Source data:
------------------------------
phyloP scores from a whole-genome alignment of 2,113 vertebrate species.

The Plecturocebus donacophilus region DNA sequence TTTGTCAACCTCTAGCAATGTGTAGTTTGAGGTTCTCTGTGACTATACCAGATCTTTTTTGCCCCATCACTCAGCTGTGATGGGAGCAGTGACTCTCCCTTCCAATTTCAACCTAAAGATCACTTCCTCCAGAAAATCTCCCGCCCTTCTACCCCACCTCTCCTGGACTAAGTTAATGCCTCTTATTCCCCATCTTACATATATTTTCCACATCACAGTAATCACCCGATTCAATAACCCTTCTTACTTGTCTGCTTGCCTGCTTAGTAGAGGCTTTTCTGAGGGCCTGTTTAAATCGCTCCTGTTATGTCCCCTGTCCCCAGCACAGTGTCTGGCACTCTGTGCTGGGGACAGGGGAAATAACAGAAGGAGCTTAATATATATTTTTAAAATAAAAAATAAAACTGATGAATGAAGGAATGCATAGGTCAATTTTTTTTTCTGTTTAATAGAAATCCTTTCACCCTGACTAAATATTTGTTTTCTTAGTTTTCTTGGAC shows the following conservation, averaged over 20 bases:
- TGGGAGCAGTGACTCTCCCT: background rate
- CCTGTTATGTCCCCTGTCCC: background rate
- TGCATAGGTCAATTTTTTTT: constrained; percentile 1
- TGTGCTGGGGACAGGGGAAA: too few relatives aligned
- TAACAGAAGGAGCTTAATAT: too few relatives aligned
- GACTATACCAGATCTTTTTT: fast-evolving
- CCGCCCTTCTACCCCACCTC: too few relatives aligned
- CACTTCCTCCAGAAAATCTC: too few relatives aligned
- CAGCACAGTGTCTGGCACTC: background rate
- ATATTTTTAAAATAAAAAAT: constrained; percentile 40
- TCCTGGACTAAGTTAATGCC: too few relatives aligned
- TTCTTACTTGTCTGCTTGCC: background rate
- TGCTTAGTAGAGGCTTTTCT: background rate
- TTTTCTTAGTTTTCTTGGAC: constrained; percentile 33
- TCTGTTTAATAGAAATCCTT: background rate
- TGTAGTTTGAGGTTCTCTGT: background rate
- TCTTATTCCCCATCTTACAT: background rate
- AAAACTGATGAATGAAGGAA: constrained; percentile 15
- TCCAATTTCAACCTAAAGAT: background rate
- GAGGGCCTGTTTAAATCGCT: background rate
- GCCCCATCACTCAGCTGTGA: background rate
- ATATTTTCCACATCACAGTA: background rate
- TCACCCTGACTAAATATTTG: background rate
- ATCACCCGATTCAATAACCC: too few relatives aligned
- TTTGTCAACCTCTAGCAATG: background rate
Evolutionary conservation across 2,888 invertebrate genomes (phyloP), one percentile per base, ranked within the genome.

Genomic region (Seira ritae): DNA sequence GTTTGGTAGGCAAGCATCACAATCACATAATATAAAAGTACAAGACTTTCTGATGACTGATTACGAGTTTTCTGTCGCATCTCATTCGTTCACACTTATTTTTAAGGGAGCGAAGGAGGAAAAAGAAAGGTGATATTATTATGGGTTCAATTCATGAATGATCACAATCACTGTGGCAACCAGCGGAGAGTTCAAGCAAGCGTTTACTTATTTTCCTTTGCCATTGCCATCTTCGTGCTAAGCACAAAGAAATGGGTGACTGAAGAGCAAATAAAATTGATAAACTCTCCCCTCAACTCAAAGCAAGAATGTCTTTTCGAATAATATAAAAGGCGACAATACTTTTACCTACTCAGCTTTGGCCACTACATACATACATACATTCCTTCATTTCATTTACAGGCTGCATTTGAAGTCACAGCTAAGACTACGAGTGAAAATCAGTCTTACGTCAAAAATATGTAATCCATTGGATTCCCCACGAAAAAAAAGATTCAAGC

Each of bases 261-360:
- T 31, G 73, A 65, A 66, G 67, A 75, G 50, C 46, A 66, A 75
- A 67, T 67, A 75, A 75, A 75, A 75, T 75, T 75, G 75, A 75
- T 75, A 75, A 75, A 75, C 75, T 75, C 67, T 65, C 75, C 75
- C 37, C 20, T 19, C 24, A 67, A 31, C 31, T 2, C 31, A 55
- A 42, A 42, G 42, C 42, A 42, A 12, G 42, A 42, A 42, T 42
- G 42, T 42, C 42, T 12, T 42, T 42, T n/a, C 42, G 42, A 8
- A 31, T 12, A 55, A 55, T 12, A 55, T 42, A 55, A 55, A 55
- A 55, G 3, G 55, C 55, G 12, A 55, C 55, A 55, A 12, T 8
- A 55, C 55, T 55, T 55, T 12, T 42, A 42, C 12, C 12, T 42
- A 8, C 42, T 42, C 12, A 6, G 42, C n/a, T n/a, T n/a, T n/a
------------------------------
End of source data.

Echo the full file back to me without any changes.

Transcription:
phyloP scores from a whole-genome alignment of 2,113 vertebrate species.

The Plecturocebus donacophilus region DNA sequence TTTGTCAACCTCTAGCAATGTGTAGTTTGAGGTTCTCTGTGACTATACCAGATCTTTTTTGCCCCATCACTCAGCTGTGATGGGAGCAGTGACTCTCCCTTCCAATTTCAACCTAAAGATCACTTCCTCCAGAAAATCTCCCGCCCTTCTACCCCACCTCTCCTGGACTAAGTTAATGCCTCTTATTCCCCATCTTACATATATTTTCCACATCACAGTAATCACCCGATTCAATAACCCTTCTTACTTGTCTGCTTGCCTGCTTAGTAGAGGCTTTTCTGAGGGCCTGTTTAAATCGCTCCTGTTATGTCCCCTGTCCCCAGCACAGTGTCTGGCACTCTGTGCTGGGGACAGGGGAAATAACAGAAGGAGCTTAATATATATTTTTAAAATAAAAAATAAAACTGATGAATGAAGGAATGCATAGGTCAATTTTTTTTTCTGTTTAATAGAAATCCTTTCACCCTGACTAAATATTTGTTTTCTTAGTTTTCTTGGAC shows the following conservation, averaged over 20 bases:
- TGGGAGCAGTGACTCTCCCT: background rate
- CCTGTTATGTCCCCTGTCCC: background rate
- TGCATAGGTCAATTTTTTTT: constrained; percentile 1
- TGTGCTGGGGACAGGGGAAA: too few relatives aligned
- TAACAGAAGGAGCTTAATAT: too few relatives aligned
- GACTATACCAGATCTTTTTT: fast-evolving
- CCGCCCTTCTACCCCACCTC: too few relatives aligned
- CACTTCCTCCAGAAAATCTC: too few relatives aligned
- CAGCACAGTGTCTGGCACTC: background rate
- ATATTTTTAAAATAAAAAAT: constrained; percentile 40
- TCCTGGACTAAGTTAATGCC: too few relatives aligned
- TTCTTACTTGTCTGCTTGCC: background rate
- TGCTTAGTAGAGGCTTTTCT: background rate
- TTTTCTTAGTTTTCTTGGAC: constrained; percentile 33
- TCTGTTTAATAGAAATCCTT: background rate
- TGTAGTTTGAGGTTCTCTGT: background rate
- TCTTATTCCCCATCTTACAT: background rate
- AAAACTGATGAATGAAGGAA: constrained; percentile 15
- TCCAATTTCAACCTAAAGAT: background rate
- GAGGGCCTGTTTAAATCGCT: background rate
- GCCCCATCACTCAGCTGTGA: background rate
- ATATTTTCCACATCACAGTA: background rate
- TCACCCTGACTAAATATTTG: background rate
- ATCACCCGATTCAATAACCC: too few relatives aligned
- TTTGTCAACCTCTAGCAATG: background rate
Evolutionary conservation across 2,888 invertebrate genomes (phyloP), one percentile per base, ranked within the genome.

Genomic region (Seira ritae): DNA sequence GTTTGGTAGGCAAGCATCACAATCACATAATATAAAAGTACAAGACTTTCTGATGACTGATTACGAGTTTTCTGTCGCATCTCATTCGTTCACACTTATTTTTAAGGGAGCGAAGGAGGAAAAAGAAAGGTGATATTATTATGGGTTCAATTCATGAATGATCACAATCACTGTGGCAACCAGCGGAGAGTTCAAGCAAGCGTTTACTTATTTTCCTTTGCCATTGCCATCTTCGTGCTAAGCACAAAGAAATGGGTGACTGAAGAGCAAATAAAATTGATAAACTCTCCCCTCAACTCAAAGCAAGAATGTCTTTTCGAATAATATAAAAGGCGACAATACTTTTACCTACTCAGCTTTGGCCACTACATACATACATACATTCCTTCATTTCATTTACAGGCTGCATTTGAAGTCACAGCTAAGACTACGAGTGAAAATCAGTCTTACGTCAAAAATATGTAATCCATTGGATTCCCCACGAAAAAAAAGATTCAAGC

Each of bases 261-360:
- T 31, G 73, A 65, A 66, G 67, A 75, G 50, C 46, A 66, A 75
- A 67, T 67, A 75, A 75, A 75, A 75, T 75, T 75, G 75, A 75
- T 75, A 75, A 75, A 75, C 75, T 75, C 67, T 65, C 75, C 75
- C 37, C 20, T 19, C 24, A 67, A 31, C 31, T 2, C 31, A 55
- A 42, A 42, G 42, C 42, A 42, A 12, G 42, A 42, A 42, T 42
- G 42, T 42, C 42, T 12, T 42, T 42, T n/a, C 42, G 42, A 8
- A 31, T 12, A 55, A 55, T 12, A 55, T 42, A 55, A 55, A 55
- A 55, G 3, G 55, C 55, G 12, A 55, C 55, A 55, A 12, T 8
- A 55, C 55, T 55, T 55, T 12, T 42, A 42, C 12, C 12, T 42
- A 8, C 42, T 42, C 12, A 6, G 42, C n/a, T n/a, T n/a, T n/a